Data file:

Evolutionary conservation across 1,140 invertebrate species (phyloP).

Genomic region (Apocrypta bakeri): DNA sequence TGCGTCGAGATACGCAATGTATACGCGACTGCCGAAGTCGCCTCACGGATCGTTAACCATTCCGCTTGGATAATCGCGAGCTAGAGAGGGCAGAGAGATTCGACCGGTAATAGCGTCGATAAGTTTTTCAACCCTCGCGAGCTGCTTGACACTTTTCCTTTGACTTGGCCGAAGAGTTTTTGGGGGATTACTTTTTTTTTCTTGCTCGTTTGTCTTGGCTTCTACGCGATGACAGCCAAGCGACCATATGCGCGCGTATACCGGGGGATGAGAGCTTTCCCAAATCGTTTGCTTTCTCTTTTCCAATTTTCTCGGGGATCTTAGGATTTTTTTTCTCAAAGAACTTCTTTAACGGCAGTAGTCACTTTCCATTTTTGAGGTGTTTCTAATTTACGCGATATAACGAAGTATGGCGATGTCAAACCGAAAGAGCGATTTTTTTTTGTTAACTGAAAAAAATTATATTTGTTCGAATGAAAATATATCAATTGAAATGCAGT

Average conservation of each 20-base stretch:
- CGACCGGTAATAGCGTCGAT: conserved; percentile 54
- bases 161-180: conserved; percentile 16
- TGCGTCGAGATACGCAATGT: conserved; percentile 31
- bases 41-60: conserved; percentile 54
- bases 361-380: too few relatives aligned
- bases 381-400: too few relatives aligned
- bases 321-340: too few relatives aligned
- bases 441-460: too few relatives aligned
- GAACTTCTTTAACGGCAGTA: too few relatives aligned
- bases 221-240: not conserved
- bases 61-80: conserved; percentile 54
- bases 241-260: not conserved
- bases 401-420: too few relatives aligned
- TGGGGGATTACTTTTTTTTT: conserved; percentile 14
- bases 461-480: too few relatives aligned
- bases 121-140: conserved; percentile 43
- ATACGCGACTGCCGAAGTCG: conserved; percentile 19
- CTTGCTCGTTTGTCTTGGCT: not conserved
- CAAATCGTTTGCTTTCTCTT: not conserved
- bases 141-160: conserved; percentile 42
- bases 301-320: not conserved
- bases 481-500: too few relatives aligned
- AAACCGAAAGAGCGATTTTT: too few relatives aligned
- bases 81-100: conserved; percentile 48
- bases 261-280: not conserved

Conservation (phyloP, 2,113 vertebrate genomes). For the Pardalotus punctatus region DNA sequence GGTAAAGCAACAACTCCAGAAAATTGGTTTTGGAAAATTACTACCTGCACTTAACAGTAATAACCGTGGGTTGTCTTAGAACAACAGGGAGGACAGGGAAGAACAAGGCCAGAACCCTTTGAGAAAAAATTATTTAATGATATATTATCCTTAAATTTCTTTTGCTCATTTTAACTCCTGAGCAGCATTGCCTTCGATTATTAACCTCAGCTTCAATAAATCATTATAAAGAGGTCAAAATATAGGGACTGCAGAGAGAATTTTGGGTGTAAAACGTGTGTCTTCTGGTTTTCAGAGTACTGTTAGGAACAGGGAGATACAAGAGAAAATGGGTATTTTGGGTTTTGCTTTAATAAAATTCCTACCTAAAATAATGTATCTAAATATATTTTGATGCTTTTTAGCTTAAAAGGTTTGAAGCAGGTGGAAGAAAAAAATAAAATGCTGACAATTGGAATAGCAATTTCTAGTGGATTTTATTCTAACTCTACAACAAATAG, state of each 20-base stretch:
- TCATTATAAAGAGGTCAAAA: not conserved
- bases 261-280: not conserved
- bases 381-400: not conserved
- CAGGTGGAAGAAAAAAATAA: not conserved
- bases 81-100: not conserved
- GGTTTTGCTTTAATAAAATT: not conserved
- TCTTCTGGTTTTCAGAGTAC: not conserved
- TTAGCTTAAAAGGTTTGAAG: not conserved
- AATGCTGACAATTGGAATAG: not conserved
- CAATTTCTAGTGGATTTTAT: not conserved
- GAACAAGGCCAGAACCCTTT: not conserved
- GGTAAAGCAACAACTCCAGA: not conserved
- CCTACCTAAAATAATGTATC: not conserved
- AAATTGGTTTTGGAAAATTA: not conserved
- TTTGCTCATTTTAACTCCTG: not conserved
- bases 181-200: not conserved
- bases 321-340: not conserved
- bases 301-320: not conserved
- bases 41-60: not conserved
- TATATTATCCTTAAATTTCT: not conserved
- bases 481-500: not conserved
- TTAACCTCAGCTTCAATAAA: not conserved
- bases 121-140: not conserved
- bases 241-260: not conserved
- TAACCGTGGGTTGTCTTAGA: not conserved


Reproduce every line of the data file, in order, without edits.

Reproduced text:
Evolutionary conservation across 1,140 invertebrate species (phyloP).

Genomic region (Apocrypta bakeri): DNA sequence TGCGTCGAGATACGCAATGTATACGCGACTGCCGAAGTCGCCTCACGGATCGTTAACCATTCCGCTTGGATAATCGCGAGCTAGAGAGGGCAGAGAGATTCGACCGGTAATAGCGTCGATAAGTTTTTCAACCCTCGCGAGCTGCTTGACACTTTTCCTTTGACTTGGCCGAAGAGTTTTTGGGGGATTACTTTTTTTTTCTTGCTCGTTTGTCTTGGCTTCTACGCGATGACAGCCAAGCGACCATATGCGCGCGTATACCGGGGGATGAGAGCTTTCCCAAATCGTTTGCTTTCTCTTTTCCAATTTTCTCGGGGATCTTAGGATTTTTTTTCTCAAAGAACTTCTTTAACGGCAGTAGTCACTTTCCATTTTTGAGGTGTTTCTAATTTACGCGATATAACGAAGTATGGCGATGTCAAACCGAAAGAGCGATTTTTTTTTGTTAACTGAAAAAAATTATATTTGTTCGAATGAAAATATATCAATTGAAATGCAGT

Average conservation of each 20-base stretch:
- CGACCGGTAATAGCGTCGAT: conserved; percentile 54
- bases 161-180: conserved; percentile 16
- TGCGTCGAGATACGCAATGT: conserved; percentile 31
- bases 41-60: conserved; percentile 54
- bases 361-380: too few relatives aligned
- bases 381-400: too few relatives aligned
- bases 321-340: too few relatives aligned
- bases 441-460: too few relatives aligned
- GAACTTCTTTAACGGCAGTA: too few relatives aligned
- bases 221-240: not conserved
- bases 61-80: conserved; percentile 54
- bases 241-260: not conserved
- bases 401-420: too few relatives aligned
- TGGGGGATTACTTTTTTTTT: conserved; percentile 14
- bases 461-480: too few relatives aligned
- bases 121-140: conserved; percentile 43
- ATACGCGACTGCCGAAGTCG: conserved; percentile 19
- CTTGCTCGTTTGTCTTGGCT: not conserved
- CAAATCGTTTGCTTTCTCTT: not conserved
- bases 141-160: conserved; percentile 42
- bases 301-320: not conserved
- bases 481-500: too few relatives aligned
- AAACCGAAAGAGCGATTTTT: too few relatives aligned
- bases 81-100: conserved; percentile 48
- bases 261-280: not conserved

Conservation (phyloP, 2,113 vertebrate genomes). For the Pardalotus punctatus region DNA sequence GGTAAAGCAACAACTCCAGAAAATTGGTTTTGGAAAATTACTACCTGCACTTAACAGTAATAACCGTGGGTTGTCTTAGAACAACAGGGAGGACAGGGAAGAACAAGGCCAGAACCCTTTGAGAAAAAATTATTTAATGATATATTATCCTTAAATTTCTTTTGCTCATTTTAACTCCTGAGCAGCATTGCCTTCGATTATTAACCTCAGCTTCAATAAATCATTATAAAGAGGTCAAAATATAGGGACTGCAGAGAGAATTTTGGGTGTAAAACGTGTGTCTTCTGGTTTTCAGAGTACTGTTAGGAACAGGGAGATACAAGAGAAAATGGGTATTTTGGGTTTTGCTTTAATAAAATTCCTACCTAAAATAATGTATCTAAATATATTTTGATGCTTTTTAGCTTAAAAGGTTTGAAGCAGGTGGAAGAAAAAAATAAAATGCTGACAATTGGAATAGCAATTTCTAGTGGATTTTATTCTAACTCTACAACAAATAG, state of each 20-base stretch:
- TCATTATAAAGAGGTCAAAA: not conserved
- bases 261-280: not conserved
- bases 381-400: not conserved
- CAGGTGGAAGAAAAAAATAA: not conserved
- bases 81-100: not conserved
- GGTTTTGCTTTAATAAAATT: not conserved
- TCTTCTGGTTTTCAGAGTAC: not conserved
- TTAGCTTAAAAGGTTTGAAG: not conserved
- AATGCTGACAATTGGAATAG: not conserved
- CAATTTCTAGTGGATTTTAT: not conserved
- GAACAAGGCCAGAACCCTTT: not conserved
- GGTAAAGCAACAACTCCAGA: not conserved
- CCTACCTAAAATAATGTATC: not conserved
- AAATTGGTTTTGGAAAATTA: not conserved
- TTTGCTCATTTTAACTCCTG: not conserved
- bases 181-200: not conserved
- bases 321-340: not conserved
- bases 301-320: not conserved
- bases 41-60: not conserved
- TATATTATCCTTAAATTTCT: not conserved
- bases 481-500: not conserved
- TTAACCTCAGCTTCAATAAA: not conserved
- bases 121-140: not conserved
- bases 241-260: not conserved
- TAACCGTGGGTTGTCTTAGA: not conserved